Sadiq Khan, who had been elected Mayor of London in May 2016, undertook an investigation of Johnson's decisions in relation to the procurement process for the bridge.[39] In May 2016, he published a draft version of the Garden Bridge Trust business case for the bridge which showed that donations to the Trust from unnamed private companies, organisations and individuals totalled £83.1 million, representing the privately pledged money; this included £43.75m from donors who chose to remain anonymous. London Assembly Member Tom Copley called for transparency on private donations to the project,[46] asking if donations had been received from companies which may benefit or have benefited from Transport for London contracts. The Charity Commission case report published on 28 February 2017 subsequently found that the processes for awarding of contracts were robust, and that benefactors were not party to contracts made by the charity.[47]

In July 2016, Dan Anderson of Fourth Street[48] published a review of the Garden Bridge's Draft Operations and Maintenance Business Plan. Anderson's report concluded that "After detailed analysis of the Operations and Maintenance Business Plan it is this author's considered opinion that the basic business model is flawed and the Business Plan targets are optimistic at best, but more likely unachievable".[49]

On 11 July 2016, the BBC reported that preparatory work for the bridge had been halted to allow City Hall to review the finances. Sadiq Khan said that no more public money would be spent on the bridge. The halted work would have cost £3m for infrastructure preparation in the Tube station at Temple on the north bank of the Thames so that the bridge structure could be built on its roof.[50] A Garden Bridge Trust spokesman said that the Garden Bridge Trust had signed a costs agreement with TfL which included a repayment schedule.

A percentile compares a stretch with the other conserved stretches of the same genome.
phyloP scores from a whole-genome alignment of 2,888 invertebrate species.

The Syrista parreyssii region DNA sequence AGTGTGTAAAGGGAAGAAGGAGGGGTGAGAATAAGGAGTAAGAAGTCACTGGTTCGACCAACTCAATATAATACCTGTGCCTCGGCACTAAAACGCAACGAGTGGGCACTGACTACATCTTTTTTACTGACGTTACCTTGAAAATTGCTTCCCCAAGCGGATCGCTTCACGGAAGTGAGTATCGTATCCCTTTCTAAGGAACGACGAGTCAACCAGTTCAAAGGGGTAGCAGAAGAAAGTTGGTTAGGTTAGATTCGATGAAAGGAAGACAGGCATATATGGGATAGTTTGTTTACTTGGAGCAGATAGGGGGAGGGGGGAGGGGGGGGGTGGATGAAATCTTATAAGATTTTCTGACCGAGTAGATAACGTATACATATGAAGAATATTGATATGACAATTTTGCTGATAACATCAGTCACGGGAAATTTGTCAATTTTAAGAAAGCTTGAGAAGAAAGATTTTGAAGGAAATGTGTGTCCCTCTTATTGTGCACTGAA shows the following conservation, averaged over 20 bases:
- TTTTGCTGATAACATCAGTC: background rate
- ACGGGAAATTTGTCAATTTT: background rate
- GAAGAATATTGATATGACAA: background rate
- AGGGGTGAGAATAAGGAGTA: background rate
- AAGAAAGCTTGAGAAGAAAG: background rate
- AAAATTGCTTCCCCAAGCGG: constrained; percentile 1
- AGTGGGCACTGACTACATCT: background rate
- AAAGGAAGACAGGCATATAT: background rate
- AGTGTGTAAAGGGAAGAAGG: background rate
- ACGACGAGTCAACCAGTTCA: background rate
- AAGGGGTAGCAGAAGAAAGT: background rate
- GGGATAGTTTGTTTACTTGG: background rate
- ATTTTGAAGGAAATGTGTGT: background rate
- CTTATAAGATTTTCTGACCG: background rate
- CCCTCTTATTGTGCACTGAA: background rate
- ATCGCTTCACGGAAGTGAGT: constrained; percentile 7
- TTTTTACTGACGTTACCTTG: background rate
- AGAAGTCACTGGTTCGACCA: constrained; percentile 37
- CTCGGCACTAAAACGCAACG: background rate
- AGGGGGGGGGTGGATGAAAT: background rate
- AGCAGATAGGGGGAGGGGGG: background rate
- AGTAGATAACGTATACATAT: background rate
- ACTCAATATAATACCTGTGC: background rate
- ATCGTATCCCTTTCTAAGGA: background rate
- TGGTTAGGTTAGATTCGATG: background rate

On 26 July 2016, the BBC reported that the project had run into financial trouble and that the Garden Bridge Trust was seeking an extension of a £15m underwriting of the project: "tough questions are being asked in Whitehall about the footbridge and its public value".[51] The additional assurance of the underwriting extension was needed in order for the Garden Bridge Trust to complete and file its statutory accounts, due on 31 July 2016.[51] However, on Friday 29 July 2016, the last day on which it could validly do so, the Garden Bridge Trust changed its accounting reference date so as to extend its accounting period from 31 October 2015 to 31 March 2016, a further five months, postponing its obligation to file any accounts.[52][53]

On 8 August 2016, the National Audit Office formally announced that during Autumn 2016 it was to investigate the Department for Transport's handling of its £30 million grant to the Garden Bridge project. The audit would not seek to determine the value for money of the project as a whole. The Director of the audit team was to be Rebecca Sheeran. The National Audit Office invited submission of evidence for its investigation.[54][55] The National Audit Office duly reported in October 2016.